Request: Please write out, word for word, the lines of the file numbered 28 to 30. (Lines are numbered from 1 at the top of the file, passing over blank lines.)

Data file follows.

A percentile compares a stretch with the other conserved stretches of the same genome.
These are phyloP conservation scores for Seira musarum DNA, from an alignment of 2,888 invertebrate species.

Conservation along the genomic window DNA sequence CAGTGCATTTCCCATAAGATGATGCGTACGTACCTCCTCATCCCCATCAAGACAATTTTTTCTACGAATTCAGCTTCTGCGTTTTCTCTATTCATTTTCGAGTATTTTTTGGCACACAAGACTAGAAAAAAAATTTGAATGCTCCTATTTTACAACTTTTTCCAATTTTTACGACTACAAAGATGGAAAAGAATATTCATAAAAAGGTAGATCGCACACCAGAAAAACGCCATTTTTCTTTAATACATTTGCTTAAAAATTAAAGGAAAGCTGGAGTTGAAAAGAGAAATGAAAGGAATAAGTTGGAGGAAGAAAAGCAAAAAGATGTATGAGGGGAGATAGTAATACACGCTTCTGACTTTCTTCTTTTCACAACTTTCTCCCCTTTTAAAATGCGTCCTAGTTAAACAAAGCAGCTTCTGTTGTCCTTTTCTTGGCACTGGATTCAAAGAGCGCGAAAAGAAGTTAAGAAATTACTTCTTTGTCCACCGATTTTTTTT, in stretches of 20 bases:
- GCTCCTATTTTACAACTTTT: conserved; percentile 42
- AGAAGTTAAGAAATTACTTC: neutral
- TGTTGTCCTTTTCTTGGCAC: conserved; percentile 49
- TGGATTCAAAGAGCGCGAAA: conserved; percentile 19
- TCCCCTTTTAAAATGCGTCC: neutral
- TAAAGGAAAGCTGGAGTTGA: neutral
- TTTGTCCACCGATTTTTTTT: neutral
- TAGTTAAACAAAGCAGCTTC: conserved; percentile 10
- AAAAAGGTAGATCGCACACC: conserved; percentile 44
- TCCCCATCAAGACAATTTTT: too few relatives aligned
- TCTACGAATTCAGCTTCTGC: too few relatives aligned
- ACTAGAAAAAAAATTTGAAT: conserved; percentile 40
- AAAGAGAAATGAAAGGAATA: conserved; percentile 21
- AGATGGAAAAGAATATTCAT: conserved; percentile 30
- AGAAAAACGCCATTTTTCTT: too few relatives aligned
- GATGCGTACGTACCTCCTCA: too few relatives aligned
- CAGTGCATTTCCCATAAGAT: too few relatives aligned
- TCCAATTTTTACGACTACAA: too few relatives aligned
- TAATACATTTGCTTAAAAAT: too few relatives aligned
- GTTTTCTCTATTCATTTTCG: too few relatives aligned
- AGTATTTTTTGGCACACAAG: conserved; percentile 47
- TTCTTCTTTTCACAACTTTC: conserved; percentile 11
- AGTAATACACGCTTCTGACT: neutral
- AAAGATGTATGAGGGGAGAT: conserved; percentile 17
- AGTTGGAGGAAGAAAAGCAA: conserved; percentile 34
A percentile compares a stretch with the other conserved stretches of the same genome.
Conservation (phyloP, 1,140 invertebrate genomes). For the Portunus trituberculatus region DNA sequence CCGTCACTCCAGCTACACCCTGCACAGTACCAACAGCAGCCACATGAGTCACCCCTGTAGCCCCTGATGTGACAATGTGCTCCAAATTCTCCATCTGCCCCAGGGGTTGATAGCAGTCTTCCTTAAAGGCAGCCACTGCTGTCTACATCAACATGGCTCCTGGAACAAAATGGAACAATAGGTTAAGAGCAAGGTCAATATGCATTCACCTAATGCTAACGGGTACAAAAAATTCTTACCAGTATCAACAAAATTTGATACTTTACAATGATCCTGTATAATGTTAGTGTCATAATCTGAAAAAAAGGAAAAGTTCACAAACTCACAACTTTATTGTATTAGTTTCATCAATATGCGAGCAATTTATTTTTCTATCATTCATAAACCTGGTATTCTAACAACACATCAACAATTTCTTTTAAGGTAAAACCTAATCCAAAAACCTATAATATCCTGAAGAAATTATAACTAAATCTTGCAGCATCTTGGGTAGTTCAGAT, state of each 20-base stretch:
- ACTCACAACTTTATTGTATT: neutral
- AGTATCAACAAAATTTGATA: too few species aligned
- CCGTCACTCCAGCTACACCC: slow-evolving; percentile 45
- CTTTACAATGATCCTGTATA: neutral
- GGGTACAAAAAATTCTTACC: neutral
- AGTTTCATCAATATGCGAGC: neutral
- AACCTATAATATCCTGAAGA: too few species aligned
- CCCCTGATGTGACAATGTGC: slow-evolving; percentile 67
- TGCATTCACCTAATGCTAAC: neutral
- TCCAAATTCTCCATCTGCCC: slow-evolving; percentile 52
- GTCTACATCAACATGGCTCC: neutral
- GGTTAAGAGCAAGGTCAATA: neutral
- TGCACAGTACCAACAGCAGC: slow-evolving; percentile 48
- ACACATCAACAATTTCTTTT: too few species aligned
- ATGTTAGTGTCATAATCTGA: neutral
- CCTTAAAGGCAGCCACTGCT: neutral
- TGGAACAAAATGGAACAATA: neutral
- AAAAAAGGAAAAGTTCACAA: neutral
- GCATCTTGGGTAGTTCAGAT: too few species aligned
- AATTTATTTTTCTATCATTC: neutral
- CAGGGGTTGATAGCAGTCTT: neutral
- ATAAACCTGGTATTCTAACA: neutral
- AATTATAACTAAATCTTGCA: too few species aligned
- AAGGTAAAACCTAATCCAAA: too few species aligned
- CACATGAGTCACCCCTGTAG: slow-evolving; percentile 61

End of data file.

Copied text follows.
- AGTTGGAGGAAGAAAAGCAA: conserved; percentile 34
A percentile compares a stretch with the other conserved stretches of the same genome.
Conservation (phyloP, 1,140 invertebrate genomes). For the Portunus trituberculatus region DNA sequence CCGTCACTCCAGCTACACCCTGCACAGTACCAACAGCAGCCACATGAGTCACCCCTGTAGCCCCTGATGTGACAATGTGCTCCAAATTCTCCATCTGCCCCAGGGGTTGATAGCAGTCTTCCTTAAAGGCAGCCACTGCTGTCTACATCAACATGGCTCCTGGAACAAAATGGAACAATAGGTTAAGAGCAAGGTCAATATGCATTCACCTAATGCTAACGGGTACAAAAAATTCTTACCAGTATCAACAAAATTTGATACTTTACAATGATCCTGTATAATGTTAGTGTCATAATCTGAAAAAAAGGAAAAGTTCACAAACTCACAACTTTATTGTATTAGTTTCATCAATATGCGAGCAATTTATTTTTCTATCATTCATAAACCTGGTATTCTAACAACACATCAACAATTTCTTTTAAGGTAAAACCTAATCCAAAAACCTATAATATCCTGAAGAAATTATAACTAAATCTTGCAGCATCTTGGGTAGTTCAGAT, state of each 20-base stretch: